Research writing is what I do, so I know some writing tasks come easy and some don’t. This was certainly one of the most difficult ones of which I’d had to untangle my way out. I kept thinking how Cayley (2018) was spot-on when she said: if you are struggling with your writing, you are in fact struggling with your thinking.

Anyway, in the end I have managed to pull together Cambridge Analytica, algorithms, alternative facts, hipster fascists, manosphere, the Chinese grass-mud horse, outsourced content moderators in South Asia, and the fundamental right to be let alone, together with a hundred other ‘buzzwords’ in the news, and weaved all of them into one single piece of tapestry. Tired but happy. Now I even feel a little as if I understand what’s going on in the world surrounding me a little better. … And I am convinced I have lost much hair in the process.

(Not quite related, but speaking of weaving, here is something I found fascinating
at the National Museum of Anthropology in Manila a few weeks ago
– stylised crocodile motifs from an olden time)

“Ritual technology”

Who would have thought that at a random exhibition on rice farming in a faraway land I would stumble upon what was going to be one of my favourite quotes?

This presents what French anthropologist Georges Condominas calls ‘ritual technology’ (1986) within which ritual and technology cannot be separated in order to produce the expected yield. Each tool and energy input are inextricably integrated into each task that withdrawal of either would generally result to a reduced production output.

As soon as I returned, I looked up the original source. Here is the passage.

When we look at people’s cultures from the inside, it is seen that they — ritual and technology — cannot be separated. To take once more the example of the Mnong Gar, religious activities associated with plant cultivation are indissolubly integrated into agricultural tasks. […]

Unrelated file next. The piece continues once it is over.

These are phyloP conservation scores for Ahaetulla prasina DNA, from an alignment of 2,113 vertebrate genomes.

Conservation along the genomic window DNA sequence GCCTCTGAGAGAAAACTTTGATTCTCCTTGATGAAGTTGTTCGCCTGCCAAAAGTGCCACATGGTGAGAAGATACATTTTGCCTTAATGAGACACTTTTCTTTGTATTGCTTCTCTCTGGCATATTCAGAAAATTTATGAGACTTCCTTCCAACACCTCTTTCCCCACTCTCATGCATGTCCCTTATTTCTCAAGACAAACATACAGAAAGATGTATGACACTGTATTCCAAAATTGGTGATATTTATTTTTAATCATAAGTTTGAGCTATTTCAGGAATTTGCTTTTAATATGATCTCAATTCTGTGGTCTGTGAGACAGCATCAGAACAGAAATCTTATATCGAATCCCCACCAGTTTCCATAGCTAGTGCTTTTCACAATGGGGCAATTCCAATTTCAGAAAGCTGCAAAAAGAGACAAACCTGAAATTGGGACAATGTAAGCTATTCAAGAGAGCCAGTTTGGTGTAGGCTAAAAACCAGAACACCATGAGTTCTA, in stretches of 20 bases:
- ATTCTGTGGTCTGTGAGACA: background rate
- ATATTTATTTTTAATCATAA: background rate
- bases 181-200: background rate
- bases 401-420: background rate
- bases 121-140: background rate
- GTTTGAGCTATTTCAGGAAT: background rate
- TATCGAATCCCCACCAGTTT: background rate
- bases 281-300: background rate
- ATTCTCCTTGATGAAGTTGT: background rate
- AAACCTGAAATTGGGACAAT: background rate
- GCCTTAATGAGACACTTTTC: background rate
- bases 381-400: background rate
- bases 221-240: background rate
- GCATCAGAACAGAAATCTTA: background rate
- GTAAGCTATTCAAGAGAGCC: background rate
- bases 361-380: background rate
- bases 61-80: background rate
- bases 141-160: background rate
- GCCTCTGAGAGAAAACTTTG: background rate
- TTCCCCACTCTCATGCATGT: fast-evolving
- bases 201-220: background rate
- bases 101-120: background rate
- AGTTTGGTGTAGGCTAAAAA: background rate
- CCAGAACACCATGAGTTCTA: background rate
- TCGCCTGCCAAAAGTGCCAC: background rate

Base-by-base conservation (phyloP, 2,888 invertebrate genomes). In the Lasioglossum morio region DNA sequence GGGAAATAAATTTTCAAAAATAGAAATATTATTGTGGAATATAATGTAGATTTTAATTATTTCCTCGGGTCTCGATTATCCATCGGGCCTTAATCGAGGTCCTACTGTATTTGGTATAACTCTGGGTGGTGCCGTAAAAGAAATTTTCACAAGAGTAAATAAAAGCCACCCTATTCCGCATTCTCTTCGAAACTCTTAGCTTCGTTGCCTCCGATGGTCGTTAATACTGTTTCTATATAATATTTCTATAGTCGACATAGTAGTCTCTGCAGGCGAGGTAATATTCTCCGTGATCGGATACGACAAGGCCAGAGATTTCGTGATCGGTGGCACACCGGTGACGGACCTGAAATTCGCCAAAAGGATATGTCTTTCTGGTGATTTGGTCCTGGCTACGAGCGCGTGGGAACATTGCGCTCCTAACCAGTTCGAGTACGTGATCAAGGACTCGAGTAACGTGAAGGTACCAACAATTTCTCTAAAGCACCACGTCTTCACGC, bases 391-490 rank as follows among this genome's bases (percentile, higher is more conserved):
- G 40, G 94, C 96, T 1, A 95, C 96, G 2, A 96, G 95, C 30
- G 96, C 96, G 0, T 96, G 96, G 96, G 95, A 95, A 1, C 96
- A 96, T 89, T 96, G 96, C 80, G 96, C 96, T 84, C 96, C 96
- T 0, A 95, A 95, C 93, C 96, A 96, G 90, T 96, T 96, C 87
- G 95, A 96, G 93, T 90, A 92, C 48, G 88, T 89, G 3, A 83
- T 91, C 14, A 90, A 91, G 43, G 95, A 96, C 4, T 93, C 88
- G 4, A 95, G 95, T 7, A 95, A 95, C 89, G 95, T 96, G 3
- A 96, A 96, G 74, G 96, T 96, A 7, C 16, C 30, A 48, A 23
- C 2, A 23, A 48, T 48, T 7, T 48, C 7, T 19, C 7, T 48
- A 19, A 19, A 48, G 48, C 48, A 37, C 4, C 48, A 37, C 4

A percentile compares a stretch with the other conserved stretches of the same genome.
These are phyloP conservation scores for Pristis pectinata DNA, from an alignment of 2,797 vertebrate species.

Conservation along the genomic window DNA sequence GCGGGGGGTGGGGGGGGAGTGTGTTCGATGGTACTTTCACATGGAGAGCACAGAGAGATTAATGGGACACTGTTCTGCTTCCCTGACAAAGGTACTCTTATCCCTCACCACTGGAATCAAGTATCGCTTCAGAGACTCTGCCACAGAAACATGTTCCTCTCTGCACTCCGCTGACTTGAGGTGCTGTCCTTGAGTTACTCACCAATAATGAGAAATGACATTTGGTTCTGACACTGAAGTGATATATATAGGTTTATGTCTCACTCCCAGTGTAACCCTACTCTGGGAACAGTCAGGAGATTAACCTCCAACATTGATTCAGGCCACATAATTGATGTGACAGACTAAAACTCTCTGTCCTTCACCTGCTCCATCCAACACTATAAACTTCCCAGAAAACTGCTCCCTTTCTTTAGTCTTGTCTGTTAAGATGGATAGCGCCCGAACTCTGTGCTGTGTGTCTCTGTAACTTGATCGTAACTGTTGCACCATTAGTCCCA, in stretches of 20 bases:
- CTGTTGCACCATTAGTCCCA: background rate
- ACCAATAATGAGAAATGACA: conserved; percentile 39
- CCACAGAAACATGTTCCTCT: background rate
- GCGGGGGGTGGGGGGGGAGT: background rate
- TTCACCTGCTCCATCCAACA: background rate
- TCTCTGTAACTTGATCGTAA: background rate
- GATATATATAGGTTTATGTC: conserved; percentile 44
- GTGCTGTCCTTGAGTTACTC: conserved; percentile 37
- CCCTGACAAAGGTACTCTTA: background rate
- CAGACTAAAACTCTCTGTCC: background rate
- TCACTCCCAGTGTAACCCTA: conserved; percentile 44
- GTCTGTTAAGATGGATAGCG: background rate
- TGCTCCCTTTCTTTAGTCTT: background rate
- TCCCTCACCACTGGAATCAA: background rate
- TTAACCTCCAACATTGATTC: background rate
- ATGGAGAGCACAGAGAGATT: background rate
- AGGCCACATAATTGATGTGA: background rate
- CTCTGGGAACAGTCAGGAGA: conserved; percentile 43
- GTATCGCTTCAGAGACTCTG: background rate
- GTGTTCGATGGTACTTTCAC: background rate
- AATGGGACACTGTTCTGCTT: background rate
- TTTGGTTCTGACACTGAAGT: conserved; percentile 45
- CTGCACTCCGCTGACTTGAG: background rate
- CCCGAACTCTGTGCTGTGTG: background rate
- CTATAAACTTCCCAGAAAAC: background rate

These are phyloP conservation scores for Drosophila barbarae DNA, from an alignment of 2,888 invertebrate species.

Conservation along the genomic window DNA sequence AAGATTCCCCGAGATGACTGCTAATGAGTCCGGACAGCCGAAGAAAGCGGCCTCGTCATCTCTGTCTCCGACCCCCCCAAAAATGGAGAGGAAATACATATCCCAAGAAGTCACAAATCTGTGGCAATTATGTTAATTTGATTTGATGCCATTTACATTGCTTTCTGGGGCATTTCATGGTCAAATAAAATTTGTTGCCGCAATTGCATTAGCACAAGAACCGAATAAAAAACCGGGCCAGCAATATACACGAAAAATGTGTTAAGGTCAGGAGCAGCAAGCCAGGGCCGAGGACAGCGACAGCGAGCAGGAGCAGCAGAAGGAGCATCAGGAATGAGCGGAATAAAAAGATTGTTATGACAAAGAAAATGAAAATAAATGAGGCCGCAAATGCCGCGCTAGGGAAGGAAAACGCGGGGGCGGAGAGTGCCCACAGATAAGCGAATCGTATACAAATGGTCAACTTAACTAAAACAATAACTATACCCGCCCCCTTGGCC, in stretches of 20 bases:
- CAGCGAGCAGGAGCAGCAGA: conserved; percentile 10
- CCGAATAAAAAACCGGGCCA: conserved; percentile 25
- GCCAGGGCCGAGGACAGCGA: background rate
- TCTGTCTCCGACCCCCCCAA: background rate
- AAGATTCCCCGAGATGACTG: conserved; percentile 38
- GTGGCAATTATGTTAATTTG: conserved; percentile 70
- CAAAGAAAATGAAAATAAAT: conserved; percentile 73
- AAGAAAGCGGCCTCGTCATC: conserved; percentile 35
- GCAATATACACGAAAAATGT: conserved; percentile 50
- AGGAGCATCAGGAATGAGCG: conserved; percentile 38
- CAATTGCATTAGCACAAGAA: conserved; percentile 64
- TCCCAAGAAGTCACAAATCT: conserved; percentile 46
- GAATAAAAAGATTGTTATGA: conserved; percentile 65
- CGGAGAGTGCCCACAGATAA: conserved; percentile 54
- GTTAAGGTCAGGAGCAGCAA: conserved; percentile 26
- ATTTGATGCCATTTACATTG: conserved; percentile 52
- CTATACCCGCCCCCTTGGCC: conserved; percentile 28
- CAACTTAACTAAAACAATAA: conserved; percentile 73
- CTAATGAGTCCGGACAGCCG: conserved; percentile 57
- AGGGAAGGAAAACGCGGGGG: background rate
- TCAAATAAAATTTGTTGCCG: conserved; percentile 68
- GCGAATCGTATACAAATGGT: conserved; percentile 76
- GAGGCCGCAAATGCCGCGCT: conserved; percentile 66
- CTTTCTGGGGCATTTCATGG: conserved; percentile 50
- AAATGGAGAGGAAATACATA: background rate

Previously, I referred to these rituals under the category ritual technology (Condominas 1980). But I do realize that the expression may not be very appropriate because what I talk about really covers only an aspect of a bigger category — the notion of work.

(Condominas, G., 1986, ‘Ritual technology in Mnong Gar swidden agriculture’, in I. Norlund et al. eds., Rice Societies: Asian Problems and Prospects, pp.28-29)

Once again, you know what they say: serendipity is looking in a haystack for a needle and discovering a farmer’s daughter.

Being human, becoming human, and ceasing being human

Was reading about a recently released PS4 game called Detroit: Become Human, and was going to add it to my list of games ‘too close to the bone’. But then it struck me that there is another, even bigger category that would accommodate this new game perfectly – i.e. popular cultural products that question what it means to be human. In my mind, The Adventures of Pinocchio (1883) and The Wizard of Oz (1939) fall right into that category, so we are not talking only about the digital here.